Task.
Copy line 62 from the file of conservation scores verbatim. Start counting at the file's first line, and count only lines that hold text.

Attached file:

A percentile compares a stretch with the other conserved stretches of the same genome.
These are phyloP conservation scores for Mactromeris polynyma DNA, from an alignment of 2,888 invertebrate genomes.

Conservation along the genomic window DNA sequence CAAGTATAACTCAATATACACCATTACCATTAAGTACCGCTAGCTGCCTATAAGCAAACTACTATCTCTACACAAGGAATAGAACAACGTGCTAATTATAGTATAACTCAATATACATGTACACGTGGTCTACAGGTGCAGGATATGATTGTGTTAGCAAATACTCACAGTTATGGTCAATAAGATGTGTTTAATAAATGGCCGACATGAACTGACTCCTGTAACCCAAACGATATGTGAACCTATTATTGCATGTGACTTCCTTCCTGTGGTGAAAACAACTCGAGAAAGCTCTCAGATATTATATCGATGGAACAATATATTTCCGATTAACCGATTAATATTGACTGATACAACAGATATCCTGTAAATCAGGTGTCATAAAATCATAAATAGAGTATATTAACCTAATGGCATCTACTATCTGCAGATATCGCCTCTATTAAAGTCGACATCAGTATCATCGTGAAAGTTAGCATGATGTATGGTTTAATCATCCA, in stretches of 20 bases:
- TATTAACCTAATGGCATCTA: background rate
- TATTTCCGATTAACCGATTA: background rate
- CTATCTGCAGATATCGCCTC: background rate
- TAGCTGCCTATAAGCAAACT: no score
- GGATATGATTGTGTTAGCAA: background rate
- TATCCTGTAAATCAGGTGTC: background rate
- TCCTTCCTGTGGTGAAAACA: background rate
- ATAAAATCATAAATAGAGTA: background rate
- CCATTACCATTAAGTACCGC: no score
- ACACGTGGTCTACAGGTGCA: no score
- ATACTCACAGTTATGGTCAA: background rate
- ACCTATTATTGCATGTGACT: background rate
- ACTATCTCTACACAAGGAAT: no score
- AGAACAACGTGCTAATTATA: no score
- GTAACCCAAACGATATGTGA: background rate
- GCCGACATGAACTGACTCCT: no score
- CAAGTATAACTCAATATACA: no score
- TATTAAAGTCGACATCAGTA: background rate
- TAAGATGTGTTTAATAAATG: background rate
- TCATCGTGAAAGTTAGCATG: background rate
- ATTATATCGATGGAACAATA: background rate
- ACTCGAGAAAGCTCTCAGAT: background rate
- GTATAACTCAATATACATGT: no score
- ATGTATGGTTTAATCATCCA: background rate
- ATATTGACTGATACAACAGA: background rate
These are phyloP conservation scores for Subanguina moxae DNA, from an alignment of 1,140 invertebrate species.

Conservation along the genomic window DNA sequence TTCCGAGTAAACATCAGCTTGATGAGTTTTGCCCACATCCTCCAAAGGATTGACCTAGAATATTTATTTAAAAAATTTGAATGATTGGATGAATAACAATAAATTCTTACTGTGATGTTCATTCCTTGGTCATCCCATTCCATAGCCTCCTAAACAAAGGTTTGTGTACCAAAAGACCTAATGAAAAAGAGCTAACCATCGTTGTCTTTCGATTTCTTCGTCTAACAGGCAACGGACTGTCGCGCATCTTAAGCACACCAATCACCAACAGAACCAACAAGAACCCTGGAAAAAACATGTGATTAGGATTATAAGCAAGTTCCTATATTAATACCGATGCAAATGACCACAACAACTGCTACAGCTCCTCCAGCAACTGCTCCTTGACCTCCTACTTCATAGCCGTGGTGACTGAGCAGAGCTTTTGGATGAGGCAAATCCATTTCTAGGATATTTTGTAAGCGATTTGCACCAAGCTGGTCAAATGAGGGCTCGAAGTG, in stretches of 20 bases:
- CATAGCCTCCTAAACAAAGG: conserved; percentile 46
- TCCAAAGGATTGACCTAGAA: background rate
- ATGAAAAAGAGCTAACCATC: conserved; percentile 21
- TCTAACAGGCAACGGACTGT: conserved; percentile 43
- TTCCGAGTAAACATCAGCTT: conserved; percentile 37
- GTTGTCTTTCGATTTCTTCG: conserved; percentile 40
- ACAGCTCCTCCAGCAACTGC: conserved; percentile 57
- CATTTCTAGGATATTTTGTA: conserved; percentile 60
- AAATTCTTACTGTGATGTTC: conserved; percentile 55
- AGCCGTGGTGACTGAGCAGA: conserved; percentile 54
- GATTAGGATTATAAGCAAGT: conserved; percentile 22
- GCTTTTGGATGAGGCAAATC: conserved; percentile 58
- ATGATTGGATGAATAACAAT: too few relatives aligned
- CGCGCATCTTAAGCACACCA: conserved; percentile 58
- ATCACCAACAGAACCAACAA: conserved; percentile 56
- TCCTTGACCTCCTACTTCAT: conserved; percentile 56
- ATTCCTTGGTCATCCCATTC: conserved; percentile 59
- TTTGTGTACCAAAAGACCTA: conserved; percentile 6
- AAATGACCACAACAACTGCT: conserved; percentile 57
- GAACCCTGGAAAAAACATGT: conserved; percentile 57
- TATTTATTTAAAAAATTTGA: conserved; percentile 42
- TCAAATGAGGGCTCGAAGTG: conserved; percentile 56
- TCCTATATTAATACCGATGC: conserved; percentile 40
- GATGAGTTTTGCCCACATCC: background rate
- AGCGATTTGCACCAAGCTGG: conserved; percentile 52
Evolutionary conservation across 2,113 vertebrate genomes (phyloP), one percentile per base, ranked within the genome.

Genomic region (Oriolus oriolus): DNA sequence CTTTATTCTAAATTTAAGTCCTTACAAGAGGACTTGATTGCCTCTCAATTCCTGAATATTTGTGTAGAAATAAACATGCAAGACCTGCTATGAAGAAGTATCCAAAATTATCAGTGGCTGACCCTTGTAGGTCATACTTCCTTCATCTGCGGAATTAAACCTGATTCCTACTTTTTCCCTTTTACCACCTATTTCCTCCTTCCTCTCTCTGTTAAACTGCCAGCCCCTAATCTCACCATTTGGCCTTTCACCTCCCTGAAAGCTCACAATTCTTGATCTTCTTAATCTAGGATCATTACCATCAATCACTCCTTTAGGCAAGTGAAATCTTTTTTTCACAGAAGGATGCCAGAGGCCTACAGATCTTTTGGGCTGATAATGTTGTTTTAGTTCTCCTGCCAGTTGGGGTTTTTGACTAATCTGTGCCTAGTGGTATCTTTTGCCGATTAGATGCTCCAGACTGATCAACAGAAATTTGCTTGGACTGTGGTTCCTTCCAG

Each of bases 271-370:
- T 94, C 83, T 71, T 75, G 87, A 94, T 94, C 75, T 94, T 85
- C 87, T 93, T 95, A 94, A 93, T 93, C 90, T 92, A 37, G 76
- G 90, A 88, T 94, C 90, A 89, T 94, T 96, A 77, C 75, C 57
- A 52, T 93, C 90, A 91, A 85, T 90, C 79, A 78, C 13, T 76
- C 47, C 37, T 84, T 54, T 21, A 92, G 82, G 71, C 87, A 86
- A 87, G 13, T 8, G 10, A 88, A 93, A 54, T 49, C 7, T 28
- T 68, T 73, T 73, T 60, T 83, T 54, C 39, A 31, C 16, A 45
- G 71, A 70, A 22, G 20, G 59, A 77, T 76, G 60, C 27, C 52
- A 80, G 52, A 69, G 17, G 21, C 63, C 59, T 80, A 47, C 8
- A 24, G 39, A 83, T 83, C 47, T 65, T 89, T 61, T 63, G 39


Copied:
- A 52, T 93, C 90, A 91, A 85, T 90, C 79, A 78, C 13, T 76